What Is a Judging Learning Style?

Judging learners tend to be very decisive. In some cases, these learners may actually make decisions too quickly before learning everything they need to know about a situation. These learners prefer order and structure, which is why they tend to plan out activities and schedules very carefully. If you are highly organized, detail-oriented and have strong opinions, you might be a judging learner.

Number of Judging Learners

Approximately 45% of people are judging learners.

Characteristics of Judging Learners

  • Do not like ambiguity or mystery
  • Tend to be firm in their decisions
  • Very organized and structured
  • Strong opinions
  • Generally follows the rules

Perceiving Learning Style

What Is a Perceiving Learning Style?

Perceiving learners tend to make decisions impulsively in response to new information and changing situations. However, these learners tend to focus more on indulging their curiosity rather than making decisions. Unlike judging learners who tend not to change their minds, perceiving learners prefer to keep their options open. If you tend to start many projects at once (often without finishing any of them), avoid strict schedules and jump in to projects first without planning, you might be a perceiving learner.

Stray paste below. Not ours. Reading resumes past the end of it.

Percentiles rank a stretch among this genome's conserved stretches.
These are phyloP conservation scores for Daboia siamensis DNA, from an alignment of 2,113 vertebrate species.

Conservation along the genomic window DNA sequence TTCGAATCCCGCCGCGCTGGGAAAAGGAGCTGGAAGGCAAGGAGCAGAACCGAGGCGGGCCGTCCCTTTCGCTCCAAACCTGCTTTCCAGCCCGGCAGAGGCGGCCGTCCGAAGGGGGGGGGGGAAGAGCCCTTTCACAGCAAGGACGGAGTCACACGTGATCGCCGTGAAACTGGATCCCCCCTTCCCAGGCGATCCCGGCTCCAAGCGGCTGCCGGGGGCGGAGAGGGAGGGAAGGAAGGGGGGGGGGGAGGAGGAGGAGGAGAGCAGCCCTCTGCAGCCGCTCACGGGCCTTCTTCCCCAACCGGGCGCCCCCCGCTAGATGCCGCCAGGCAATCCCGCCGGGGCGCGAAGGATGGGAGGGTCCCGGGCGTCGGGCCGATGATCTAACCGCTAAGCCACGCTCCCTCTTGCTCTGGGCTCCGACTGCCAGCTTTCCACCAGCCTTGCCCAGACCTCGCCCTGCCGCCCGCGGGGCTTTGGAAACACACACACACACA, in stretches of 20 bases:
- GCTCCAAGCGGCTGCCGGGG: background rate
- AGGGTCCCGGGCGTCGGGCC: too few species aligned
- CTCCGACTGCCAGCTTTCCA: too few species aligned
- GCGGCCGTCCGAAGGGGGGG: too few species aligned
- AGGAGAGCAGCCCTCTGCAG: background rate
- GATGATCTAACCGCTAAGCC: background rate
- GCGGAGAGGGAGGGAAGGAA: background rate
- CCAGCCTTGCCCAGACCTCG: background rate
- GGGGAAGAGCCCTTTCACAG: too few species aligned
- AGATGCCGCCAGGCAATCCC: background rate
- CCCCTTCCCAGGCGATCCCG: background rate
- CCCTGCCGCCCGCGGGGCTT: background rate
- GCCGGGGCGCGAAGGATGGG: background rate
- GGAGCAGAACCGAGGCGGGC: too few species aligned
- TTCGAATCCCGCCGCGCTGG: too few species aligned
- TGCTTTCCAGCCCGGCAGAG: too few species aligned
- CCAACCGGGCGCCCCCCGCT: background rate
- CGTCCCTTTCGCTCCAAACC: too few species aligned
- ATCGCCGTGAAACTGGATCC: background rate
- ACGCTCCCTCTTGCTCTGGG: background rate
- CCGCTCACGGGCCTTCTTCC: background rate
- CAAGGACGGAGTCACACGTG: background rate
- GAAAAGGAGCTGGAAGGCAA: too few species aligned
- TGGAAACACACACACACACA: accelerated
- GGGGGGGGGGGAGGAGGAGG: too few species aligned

Number of Perceiving Learners

Approximately 55% of people are perceiving learners.

Characteristics of Perceiving Learners

  • Often make impulsive decisions
  • Change decisions based on new information
  • Dislike structure and organization
  • Tends to be very flexible and adaptable
  • Sometimes has trouble making decisions